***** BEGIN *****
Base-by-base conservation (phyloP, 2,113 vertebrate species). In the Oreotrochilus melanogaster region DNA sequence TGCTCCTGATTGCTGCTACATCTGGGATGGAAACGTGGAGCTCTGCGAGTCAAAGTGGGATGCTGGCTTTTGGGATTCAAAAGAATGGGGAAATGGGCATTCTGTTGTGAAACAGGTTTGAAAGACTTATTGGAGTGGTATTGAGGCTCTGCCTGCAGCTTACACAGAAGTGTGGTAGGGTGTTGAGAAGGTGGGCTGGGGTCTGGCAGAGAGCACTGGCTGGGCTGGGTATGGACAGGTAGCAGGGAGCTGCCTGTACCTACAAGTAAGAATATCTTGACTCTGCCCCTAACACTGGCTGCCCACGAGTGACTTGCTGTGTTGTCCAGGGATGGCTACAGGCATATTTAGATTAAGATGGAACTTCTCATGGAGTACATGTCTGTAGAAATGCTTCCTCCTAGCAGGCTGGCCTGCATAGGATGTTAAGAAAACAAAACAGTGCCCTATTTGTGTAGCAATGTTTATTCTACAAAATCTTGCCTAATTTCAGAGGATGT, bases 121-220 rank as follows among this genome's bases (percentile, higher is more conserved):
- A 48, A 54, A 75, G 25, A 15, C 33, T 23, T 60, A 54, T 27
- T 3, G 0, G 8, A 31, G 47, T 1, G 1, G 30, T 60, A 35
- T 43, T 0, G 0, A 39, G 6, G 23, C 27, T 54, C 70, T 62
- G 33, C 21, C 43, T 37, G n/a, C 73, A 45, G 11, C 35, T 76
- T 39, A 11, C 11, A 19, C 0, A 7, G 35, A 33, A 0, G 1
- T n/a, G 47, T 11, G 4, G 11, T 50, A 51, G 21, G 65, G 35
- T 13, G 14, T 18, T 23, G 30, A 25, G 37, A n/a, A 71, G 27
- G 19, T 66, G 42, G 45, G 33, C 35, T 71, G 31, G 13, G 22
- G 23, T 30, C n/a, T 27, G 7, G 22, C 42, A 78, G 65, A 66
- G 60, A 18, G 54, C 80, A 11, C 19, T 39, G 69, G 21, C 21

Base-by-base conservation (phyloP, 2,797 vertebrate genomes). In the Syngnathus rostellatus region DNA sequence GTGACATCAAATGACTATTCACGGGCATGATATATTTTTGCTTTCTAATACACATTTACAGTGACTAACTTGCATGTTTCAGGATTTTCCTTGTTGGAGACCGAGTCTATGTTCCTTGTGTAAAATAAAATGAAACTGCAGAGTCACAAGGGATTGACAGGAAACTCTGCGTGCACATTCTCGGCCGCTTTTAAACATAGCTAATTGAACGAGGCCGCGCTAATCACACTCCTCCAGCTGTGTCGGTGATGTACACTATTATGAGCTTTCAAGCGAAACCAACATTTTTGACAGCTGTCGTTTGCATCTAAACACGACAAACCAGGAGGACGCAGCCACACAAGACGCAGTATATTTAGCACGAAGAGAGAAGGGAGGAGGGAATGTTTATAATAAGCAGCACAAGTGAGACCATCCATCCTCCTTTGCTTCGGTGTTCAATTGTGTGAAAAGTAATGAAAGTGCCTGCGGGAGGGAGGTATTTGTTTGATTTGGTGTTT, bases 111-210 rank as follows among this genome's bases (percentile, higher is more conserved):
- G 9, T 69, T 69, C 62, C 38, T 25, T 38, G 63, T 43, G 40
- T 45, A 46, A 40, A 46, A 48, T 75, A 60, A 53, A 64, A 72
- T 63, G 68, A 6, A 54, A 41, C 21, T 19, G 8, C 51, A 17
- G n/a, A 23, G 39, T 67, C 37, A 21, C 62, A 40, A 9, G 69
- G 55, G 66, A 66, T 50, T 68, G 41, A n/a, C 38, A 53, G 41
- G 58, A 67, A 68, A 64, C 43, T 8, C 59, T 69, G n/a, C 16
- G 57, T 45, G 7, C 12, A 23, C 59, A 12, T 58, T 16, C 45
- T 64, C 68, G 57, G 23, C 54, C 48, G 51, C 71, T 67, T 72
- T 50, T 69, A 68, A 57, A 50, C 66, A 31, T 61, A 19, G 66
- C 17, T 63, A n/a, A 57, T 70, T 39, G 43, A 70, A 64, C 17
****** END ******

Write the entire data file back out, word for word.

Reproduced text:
Base-by-base conservation (phyloP, 2,113 vertebrate species). In the Oreotrochilus melanogaster region DNA sequence TGCTCCTGATTGCTGCTACATCTGGGATGGAAACGTGGAGCTCTGCGAGTCAAAGTGGGATGCTGGCTTTTGGGATTCAAAAGAATGGGGAAATGGGCATTCTGTTGTGAAACAGGTTTGAAAGACTTATTGGAGTGGTATTGAGGCTCTGCCTGCAGCTTACACAGAAGTGTGGTAGGGTGTTGAGAAGGTGGGCTGGGGTCTGGCAGAGAGCACTGGCTGGGCTGGGTATGGACAGGTAGCAGGGAGCTGCCTGTACCTACAAGTAAGAATATCTTGACTCTGCCCCTAACACTGGCTGCCCACGAGTGACTTGCTGTGTTGTCCAGGGATGGCTACAGGCATATTTAGATTAAGATGGAACTTCTCATGGAGTACATGTCTGTAGAAATGCTTCCTCCTAGCAGGCTGGCCTGCATAGGATGTTAAGAAAACAAAACAGTGCCCTATTTGTGTAGCAATGTTTATTCTACAAAATCTTGCCTAATTTCAGAGGATGT, bases 121-220 rank as follows among this genome's bases (percentile, higher is more conserved):
- A 48, A 54, A 75, G 25, A 15, C 33, T 23, T 60, A 54, T 27
- T 3, G 0, G 8, A 31, G 47, T 1, G 1, G 30, T 60, A 35
- T 43, T 0, G 0, A 39, G 6, G 23, C 27, T 54, C 70, T 62
- G 33, C 21, C 43, T 37, G n/a, C 73, A 45, G 11, C 35, T 76
- T 39, A 11, C 11, A 19, C 0, A 7, G 35, A 33, A 0, G 1
- T n/a, G 47, T 11, G 4, G 11, T 50, A 51, G 21, G 65, G 35
- T 13, G 14, T 18, T 23, G 30, A 25, G 37, A n/a, A 71, G 27
- G 19, T 66, G 42, G 45, G 33, C 35, T 71, G 31, G 13, G 22
- G 23, T 30, C n/a, T 27, G 7, G 22, C 42, A 78, G 65, A 66
- G 60, A 18, G 54, C 80, A 11, C 19, T 39, G 69, G 21, C 21

Base-by-base conservation (phyloP, 2,797 vertebrate genomes). In the Syngnathus rostellatus region DNA sequence GTGACATCAAATGACTATTCACGGGCATGATATATTTTTGCTTTCTAATACACATTTACAGTGACTAACTTGCATGTTTCAGGATTTTCCTTGTTGGAGACCGAGTCTATGTTCCTTGTGTAAAATAAAATGAAACTGCAGAGTCACAAGGGATTGACAGGAAACTCTGCGTGCACATTCTCGGCCGCTTTTAAACATAGCTAATTGAACGAGGCCGCGCTAATCACACTCCTCCAGCTGTGTCGGTGATGTACACTATTATGAGCTTTCAAGCGAAACCAACATTTTTGACAGCTGTCGTTTGCATCTAAACACGACAAACCAGGAGGACGCAGCCACACAAGACGCAGTATATTTAGCACGAAGAGAGAAGGGAGGAGGGAATGTTTATAATAAGCAGCACAAGTGAGACCATCCATCCTCCTTTGCTTCGGTGTTCAATTGTGTGAAAAGTAATGAAAGTGCCTGCGGGAGGGAGGTATTTGTTTGATTTGGTGTTT, bases 111-210 rank as follows among this genome's bases (percentile, higher is more conserved):
- G 9, T 69, T 69, C 62, C 38, T 25, T 38, G 63, T 43, G 40
- T 45, A 46, A 40, A 46, A 48, T 75, A 60, A 53, A 64, A 72
- T 63, G 68, A 6, A 54, A 41, C 21, T 19, G 8, C 51, A 17
- G n/a, A 23, G 39, T 67, C 37, A 21, C 62, A 40, A 9, G 69
- G 55, G 66, A 66, T 50, T 68, G 41, A n/a, C 38, A 53, G 41
- G 58, A 67, A 68, A 64, C 43, T 8, C 59, T 69, G n/a, C 16
- G 57, T 45, G 7, C 12, A 23, C 59, A 12, T 58, T 16, C 45
- T 64, C 68, G 57, G 23, C 54, C 48, G 51, C 71, T 67, T 72
- T 50, T 69, A 68, A 57, A 50, C 66, A 31, T 61, A 19, G 66
- C 17, T 63, A n/a, A 57, T 70, T 39, G 43, A 70, A 64, C 17